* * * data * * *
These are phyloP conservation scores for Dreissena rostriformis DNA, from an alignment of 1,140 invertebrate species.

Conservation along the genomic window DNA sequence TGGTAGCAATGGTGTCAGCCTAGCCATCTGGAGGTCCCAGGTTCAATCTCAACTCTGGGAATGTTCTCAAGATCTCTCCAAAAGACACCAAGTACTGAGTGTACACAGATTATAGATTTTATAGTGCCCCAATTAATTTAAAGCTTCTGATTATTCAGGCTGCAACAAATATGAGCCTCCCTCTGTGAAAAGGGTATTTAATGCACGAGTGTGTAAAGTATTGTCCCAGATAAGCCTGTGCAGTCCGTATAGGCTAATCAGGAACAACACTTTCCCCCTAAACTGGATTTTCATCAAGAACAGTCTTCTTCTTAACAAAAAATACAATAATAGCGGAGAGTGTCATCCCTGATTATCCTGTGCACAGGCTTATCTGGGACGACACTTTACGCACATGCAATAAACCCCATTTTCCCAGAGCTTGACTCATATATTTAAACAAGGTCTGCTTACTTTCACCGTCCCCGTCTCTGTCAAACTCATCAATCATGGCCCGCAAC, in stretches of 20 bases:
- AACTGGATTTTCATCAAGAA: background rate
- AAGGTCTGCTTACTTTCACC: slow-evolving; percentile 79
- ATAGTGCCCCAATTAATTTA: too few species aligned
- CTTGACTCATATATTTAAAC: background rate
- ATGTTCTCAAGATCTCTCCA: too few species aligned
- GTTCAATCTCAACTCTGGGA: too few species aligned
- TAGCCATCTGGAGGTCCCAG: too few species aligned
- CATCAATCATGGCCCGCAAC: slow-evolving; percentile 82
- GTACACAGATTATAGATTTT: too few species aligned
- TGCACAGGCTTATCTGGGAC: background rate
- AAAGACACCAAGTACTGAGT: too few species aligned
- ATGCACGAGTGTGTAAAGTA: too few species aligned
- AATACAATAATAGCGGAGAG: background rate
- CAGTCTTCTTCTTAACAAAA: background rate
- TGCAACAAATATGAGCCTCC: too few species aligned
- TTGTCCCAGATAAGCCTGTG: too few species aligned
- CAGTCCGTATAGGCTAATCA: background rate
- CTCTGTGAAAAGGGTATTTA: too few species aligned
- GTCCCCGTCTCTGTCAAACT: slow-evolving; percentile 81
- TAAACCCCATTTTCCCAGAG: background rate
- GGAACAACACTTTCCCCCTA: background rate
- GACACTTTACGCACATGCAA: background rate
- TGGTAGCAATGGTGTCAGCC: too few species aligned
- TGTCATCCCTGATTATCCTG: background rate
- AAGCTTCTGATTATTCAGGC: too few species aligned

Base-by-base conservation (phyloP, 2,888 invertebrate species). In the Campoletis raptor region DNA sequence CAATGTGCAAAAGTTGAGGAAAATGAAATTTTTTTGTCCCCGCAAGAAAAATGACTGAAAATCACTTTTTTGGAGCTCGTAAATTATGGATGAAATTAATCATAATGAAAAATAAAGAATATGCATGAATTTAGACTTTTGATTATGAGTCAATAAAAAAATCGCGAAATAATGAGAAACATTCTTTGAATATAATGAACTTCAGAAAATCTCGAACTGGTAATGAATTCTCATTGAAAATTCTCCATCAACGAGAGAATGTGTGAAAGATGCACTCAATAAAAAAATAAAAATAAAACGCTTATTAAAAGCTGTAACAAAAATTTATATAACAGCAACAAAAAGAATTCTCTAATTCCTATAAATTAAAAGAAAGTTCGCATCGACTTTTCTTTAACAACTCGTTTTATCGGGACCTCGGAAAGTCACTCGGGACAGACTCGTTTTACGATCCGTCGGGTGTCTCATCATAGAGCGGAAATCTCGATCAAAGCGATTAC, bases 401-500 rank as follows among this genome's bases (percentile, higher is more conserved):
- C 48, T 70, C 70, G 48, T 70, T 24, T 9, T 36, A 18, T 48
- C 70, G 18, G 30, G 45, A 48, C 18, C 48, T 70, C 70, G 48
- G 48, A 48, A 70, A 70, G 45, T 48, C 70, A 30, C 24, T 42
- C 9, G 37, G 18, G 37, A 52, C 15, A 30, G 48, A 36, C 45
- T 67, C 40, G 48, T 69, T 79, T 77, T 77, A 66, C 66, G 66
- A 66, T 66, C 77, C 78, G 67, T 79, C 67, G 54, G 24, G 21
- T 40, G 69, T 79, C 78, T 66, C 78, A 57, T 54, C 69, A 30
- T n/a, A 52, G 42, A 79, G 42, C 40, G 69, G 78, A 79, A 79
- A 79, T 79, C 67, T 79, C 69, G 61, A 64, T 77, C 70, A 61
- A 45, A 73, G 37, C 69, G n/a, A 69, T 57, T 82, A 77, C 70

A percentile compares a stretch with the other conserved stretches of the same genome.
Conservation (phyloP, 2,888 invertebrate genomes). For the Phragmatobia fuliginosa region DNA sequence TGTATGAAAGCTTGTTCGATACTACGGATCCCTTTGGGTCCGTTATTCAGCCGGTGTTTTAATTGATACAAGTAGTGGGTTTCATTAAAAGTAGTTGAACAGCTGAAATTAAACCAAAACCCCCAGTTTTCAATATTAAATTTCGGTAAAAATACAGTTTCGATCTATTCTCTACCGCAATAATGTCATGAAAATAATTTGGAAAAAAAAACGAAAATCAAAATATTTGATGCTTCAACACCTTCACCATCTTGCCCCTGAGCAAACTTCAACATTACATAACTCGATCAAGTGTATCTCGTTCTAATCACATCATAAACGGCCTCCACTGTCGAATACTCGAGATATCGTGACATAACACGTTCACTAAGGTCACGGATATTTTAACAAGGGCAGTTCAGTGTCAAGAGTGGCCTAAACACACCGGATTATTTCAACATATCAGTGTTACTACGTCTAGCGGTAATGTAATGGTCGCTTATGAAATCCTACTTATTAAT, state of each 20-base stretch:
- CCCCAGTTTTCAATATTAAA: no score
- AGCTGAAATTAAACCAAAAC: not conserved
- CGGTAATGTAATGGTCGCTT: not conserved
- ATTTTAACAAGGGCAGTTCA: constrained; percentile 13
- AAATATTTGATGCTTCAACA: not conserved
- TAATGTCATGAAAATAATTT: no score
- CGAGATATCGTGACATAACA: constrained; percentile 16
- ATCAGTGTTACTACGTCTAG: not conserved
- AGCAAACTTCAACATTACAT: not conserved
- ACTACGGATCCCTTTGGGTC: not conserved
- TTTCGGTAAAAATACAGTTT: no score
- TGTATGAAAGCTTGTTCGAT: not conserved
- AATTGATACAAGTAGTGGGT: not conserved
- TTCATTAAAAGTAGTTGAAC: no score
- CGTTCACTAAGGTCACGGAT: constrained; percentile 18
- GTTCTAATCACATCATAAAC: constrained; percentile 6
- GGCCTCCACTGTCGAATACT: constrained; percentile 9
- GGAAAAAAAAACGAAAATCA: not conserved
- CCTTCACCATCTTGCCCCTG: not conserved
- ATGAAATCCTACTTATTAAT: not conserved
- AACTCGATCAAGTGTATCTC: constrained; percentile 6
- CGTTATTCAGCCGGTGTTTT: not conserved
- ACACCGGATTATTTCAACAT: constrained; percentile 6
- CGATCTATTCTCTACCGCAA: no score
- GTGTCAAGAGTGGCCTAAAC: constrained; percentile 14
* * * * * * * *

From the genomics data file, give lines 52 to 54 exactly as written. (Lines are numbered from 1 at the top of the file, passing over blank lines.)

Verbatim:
- TGTATGAAAGCTTGTTCGAT: not conserved
- AATTGATACAAGTAGTGGGT: not conserved
- TTCATTAAAAGTAGTTGAAC: no score